Article Courtesy by Georgina Hefferman

I have confessed this many times before, but I am obsessed with ribbon. It has to be my favorite scrapbooking product of all time. It is incredibly versatile and oh-so-pretty! This presents me with a problem, however.  Every time I go into my local scrapbook shop, or shopping online at I end up purchasing huge amounts of ribbon.

I am particularly drawn to the ribbon that has cute little designs on them or funky fresh patterns such as the Fancy Pants Designs printed ribbons.  Of course, that doesn't stop me from buying ribbon in plain colors though. There is just so much to choose from. I do also have a lot of plain ribbon in my collection, however, and while this can look great on cards or layouts, I wanted a way to jazz it up a little. I wanted to make my plain ribbon more interesting.

After much trial and error, I happened upon one way of creating my very own printed ribbon. I wanted to share this with you as it is a great way of using up those plain ribbons in your stash, but also a great way to coordinate your designs.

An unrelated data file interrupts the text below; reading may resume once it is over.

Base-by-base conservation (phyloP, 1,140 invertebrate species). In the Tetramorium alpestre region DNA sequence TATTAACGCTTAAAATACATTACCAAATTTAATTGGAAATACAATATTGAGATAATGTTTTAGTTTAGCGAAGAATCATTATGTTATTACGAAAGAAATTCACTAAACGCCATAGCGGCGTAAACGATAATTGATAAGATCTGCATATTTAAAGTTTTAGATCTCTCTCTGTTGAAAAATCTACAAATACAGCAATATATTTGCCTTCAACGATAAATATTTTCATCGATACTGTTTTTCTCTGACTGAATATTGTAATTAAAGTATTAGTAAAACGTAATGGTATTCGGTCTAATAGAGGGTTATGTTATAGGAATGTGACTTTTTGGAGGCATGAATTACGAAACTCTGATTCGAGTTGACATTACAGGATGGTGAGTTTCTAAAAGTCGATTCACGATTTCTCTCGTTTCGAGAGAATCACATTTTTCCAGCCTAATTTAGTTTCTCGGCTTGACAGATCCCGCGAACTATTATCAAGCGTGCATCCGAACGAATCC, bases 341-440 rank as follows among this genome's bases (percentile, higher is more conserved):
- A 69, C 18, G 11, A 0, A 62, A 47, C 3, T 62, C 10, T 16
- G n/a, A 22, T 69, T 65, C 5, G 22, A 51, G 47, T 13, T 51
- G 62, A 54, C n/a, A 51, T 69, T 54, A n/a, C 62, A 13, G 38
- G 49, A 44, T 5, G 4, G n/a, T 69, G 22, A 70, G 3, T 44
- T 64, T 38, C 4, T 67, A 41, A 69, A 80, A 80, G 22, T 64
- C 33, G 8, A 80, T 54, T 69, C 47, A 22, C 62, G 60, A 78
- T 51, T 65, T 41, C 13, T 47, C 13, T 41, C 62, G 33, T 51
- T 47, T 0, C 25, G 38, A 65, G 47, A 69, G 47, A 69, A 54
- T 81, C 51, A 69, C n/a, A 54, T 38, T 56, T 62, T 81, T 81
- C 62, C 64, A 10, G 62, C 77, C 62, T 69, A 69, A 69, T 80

To create your ribbon you will need a computer with a word processing program such as Word, some lengths of ribbon, a dry adhesive (preferably removable / non permanent) and some standard printer or copier paper.

First you need to open your word processing program; I used Word. Change the orientation of your page to "Landscape" and then you are ready to create your design.  There are no limits here - you can use words, phrases, mini pictures, circles, lines etc.  I chose a wing ding font and set it to size 16.  I chose the design I wanted and then typed this out across the whole length of the page. I kept the design in black for the purpose of this demonstration, because black is easier to see in photographs, but you can choose any color you like. 


 When you are happy with the design, simply print it off on plain white copier paper.

You will be using this printout as a guideline as to where to attach your ribbon.  Using the dry adhesive, attach each end of your ribbon length to the white paper, over the top of the design you just printed.


You will then reload this piece of paper into your printer in the exact same way you did the first time.  Press print again and your design will then be printed across your ribbon.


I tried this method with a variety of different textures of ribbon. On one piece of green satin ribbon the ink bled a little but on all other ribbons I had no problems - you may want to test a smaller piece before you commit yourself too much! 


The printer I used was an Epson Stylus Photo R300 printer, but I imagine you could use any inkjet printer for this technique. It will be a case of trial and error, but please make sure your printer can take the thickness of your ribbon as you do not want to damage your printer in any way.


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